by Okō ( 織工)
Morgan’s present caught up with him one afternoon while he sat in the local park and watched a pair of old men play chess, studiously ignoring the hipster moms and their screaming children on the tiny jungle gym to his left. The neighborhood was gentrifying slowly enough that Morgan could still sit in the park for hours at a time without anyone calling the cops, but he suspected that would change if the moms thought a random dude was perving on their kids, especially a dark-skinned, shabby-looking one.
Sercio appeared at his side, looming in a way that really shouldn’t have been possible for a man as skinny as he was.
“Hi,” Morgan said, when it became clear that he wasn’t going to be able to ignore Sercio forever. The man had the patience of a goddamn statue when he felt like it.
“What are you doing out here?” Sercio spat.
“Sitting?” Morgan gestured at the bench. “No one else needs the bench.”
“What–” Sercio ran a hand through his greying hair, close-cropped and thick. “That’s not what I meant.”
“It is what you asked,” Morgan said, because sometimes sassing Sercio was the only way to get him to say what he meant.
“You’re–” Sercio looked honestly baffled. “It’s freezing.”
Morgan shrugged. Brooklyn in November wasn’t that cold compared to Buffalo winters, and he had a sweatshirt and decent socks under his boots.
“I’m not bothering anyone,” he tried.
“Oh, for god’s sake,” Sercio said, grabbing Morgan by the wrist, “just come home already.”
He dragged Morgan several blocks, past the coffeeshop his granddaughter ran and up the narrow stairs to the fifth floor apartment he’d given Morgan a key to a week ago.
“You don’t have to lurk on the sidewalk,” Sercio said. “You can eat at the coffee shop, and just, I don’t know, hang out there, if you hate the apartment so much.”
Morgan stared at him.
“But first,” Sercio said, and Morgan noticed that he was carrying a bag when Sercio shoved it in his direction, “you need new clothes. You look like a vagrant right now.”
“I am a goddamn vagrant,” Morgan spat back, the word hitting a nerve. “Did you forget the part where you picked me up on the fucking sidewalk?”
He still had no idea what Sercio had seen in him. Going to the park had been Morgan’s way of staying out of Sercio’s hair, trying to preserve the roof over his head as long as possible. It had worked well enough at most of his foster homes, at one of his more long-lasting squats.
Sercio sighed, still holding out the bag like more of an accusation than a gift.
“You were homeless,” he said. “That’s a situation, not an identity.”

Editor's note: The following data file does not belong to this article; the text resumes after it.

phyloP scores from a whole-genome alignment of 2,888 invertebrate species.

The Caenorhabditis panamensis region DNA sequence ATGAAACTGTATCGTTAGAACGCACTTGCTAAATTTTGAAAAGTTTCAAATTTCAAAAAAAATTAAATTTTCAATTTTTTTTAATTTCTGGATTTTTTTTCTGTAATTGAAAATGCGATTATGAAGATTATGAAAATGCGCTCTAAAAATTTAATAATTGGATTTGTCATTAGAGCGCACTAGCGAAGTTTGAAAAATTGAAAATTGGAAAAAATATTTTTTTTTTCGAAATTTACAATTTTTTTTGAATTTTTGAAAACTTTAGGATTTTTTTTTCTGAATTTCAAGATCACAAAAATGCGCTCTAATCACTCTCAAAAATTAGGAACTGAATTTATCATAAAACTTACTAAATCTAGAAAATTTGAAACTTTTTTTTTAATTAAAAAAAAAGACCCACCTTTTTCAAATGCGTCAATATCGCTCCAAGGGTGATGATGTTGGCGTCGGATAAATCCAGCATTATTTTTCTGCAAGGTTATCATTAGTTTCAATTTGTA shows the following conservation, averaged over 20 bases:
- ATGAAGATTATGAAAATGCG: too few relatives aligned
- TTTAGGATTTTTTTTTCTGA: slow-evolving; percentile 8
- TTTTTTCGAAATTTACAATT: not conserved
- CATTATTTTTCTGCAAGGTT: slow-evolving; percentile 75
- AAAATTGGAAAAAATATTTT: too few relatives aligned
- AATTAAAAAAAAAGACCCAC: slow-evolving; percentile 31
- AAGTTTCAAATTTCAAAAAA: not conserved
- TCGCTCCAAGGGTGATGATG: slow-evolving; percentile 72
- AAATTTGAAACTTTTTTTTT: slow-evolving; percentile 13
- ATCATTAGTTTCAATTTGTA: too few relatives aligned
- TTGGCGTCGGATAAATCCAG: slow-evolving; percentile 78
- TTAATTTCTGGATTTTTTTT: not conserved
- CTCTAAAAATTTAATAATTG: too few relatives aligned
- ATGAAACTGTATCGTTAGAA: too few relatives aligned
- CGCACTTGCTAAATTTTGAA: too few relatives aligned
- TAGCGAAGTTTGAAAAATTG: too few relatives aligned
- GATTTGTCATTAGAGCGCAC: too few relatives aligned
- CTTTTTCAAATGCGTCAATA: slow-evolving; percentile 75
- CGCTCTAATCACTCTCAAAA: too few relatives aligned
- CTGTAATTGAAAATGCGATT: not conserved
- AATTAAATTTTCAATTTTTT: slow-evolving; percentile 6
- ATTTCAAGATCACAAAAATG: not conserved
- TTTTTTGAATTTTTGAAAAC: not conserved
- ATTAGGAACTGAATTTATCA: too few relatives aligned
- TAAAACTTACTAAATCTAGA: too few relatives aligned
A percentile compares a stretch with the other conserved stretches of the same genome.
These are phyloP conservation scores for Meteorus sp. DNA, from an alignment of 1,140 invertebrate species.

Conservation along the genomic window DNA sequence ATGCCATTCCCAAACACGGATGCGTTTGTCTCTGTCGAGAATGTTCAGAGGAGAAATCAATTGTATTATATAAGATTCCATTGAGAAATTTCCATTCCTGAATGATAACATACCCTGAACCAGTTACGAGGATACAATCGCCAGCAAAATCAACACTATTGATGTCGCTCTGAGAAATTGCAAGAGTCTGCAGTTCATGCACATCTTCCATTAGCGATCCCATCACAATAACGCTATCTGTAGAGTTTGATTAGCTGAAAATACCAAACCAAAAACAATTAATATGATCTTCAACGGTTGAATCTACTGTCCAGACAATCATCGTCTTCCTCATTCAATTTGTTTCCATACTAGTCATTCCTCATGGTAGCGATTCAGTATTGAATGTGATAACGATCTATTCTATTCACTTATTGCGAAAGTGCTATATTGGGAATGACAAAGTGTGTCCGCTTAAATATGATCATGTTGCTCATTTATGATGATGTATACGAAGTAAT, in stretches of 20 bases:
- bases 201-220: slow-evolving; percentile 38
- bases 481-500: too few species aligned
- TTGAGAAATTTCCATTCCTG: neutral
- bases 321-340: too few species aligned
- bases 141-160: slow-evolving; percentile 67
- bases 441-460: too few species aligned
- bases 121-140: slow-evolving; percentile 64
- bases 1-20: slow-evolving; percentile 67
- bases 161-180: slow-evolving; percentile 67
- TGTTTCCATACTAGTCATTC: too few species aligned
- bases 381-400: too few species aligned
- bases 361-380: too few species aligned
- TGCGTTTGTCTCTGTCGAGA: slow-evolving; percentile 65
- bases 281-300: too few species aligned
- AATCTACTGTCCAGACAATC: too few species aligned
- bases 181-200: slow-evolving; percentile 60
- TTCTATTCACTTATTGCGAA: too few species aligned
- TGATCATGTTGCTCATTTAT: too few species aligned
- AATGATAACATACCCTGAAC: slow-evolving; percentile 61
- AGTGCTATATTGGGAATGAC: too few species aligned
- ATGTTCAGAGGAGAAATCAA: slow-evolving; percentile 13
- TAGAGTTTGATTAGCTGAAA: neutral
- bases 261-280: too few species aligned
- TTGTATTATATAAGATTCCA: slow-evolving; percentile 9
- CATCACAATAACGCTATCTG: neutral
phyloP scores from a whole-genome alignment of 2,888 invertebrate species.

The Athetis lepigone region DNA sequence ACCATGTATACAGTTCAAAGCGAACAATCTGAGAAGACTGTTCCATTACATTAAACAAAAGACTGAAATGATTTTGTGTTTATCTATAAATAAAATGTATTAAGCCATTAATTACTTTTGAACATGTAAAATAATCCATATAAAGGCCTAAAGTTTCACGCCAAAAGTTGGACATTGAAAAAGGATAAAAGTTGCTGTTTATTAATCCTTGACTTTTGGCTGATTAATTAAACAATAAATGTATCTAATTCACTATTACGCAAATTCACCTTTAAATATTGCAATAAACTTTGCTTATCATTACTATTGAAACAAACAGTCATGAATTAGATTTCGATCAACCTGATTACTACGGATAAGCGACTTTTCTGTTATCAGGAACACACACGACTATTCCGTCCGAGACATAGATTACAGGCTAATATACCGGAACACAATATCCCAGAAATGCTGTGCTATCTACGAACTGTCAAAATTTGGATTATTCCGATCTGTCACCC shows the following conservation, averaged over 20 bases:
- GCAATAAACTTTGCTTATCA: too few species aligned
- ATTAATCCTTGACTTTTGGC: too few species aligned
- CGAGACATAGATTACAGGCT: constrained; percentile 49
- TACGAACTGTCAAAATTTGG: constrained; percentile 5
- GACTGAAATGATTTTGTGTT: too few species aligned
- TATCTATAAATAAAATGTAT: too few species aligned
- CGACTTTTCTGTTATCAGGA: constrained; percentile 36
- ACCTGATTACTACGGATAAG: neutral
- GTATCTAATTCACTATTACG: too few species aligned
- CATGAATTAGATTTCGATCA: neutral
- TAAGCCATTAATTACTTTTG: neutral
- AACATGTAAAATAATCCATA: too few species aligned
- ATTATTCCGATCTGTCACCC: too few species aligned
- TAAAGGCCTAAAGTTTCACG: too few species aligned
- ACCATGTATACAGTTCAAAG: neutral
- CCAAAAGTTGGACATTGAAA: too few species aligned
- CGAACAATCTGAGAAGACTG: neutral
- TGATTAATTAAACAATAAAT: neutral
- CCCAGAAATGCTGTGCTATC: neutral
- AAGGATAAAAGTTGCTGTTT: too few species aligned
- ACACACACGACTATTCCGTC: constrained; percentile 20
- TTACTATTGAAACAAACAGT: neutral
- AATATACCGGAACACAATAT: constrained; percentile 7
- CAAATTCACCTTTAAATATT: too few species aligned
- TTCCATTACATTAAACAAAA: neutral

It was an argument they’d had before. Morgan figured as long as you looked like him and were homeless, it didn’t make much difference if it was temporary or not: you were still cold and hungry.
“Anyway, you’re not homeless anymore,” Sercio continued, “and you don’t have to look like some kind of weirdo hipster, okay? You’re dragging down the shop’s image, and I don’t need Paz getting on my case about anything this week. Wear the damn clothes.”
He dropped a bag on the couch and walked out, slamming the apartment door behind him.
Only Sercio, Morgan thought, as he opened the bag and found two pairs of jeans, new underwear, a thick sweater, and a handful of t-shirts, could make kindness seem like a cranky and self-serving act.
The bag was even from the local Goodwill, the clothes secondhand and worn enough that Morgan couldn’t feel that guilty about taking them. Compared to a roof over his head in New York City, thirty dollars’ worth of used clothing was practically nothing.
Compared to what he’d had before Sercio had taken him in, it was everything.
Morgan blinked. Then he folded everything carefully, and put it in the top drawer of the dresser Sercio had badgered him into using.
On second thought, he pulled out a change of clothes, and grabbed his towel off the hook on the back of the door. Hot water would help warm him up faster than anything else, and the wind had been pretty sharp in the park, worse today than yesterday.
Morgan was just out of the shower when someone knocked on the apartment door. He stepped into jeans, and had just stepped into the hallway, pulling the shirt over his head when he heard a key turn and the apartment door shoved open.
“Sercio?” a female voice called, “you’d better be here, you’re not answering your cell.”
It was Jane, Sercio’s granddaughter. Her long dark hair was bound up in a wrist-thick braid, her black shirt soaking wet against her bronze skin.
“Um,” Morgan said, because she was staring at him. “He went out.”
“You must be Morgan,” Jane said, and rubbed a square hand dry on her jeans, holding it out to shake. “Tell me you know how to fix plumbing, and you’ll be my new favorite person.”
Morgan shook her hand on auto-pilot. It was still damp and cold.
“A little,” he said. “I mean, if it’s not too bad.”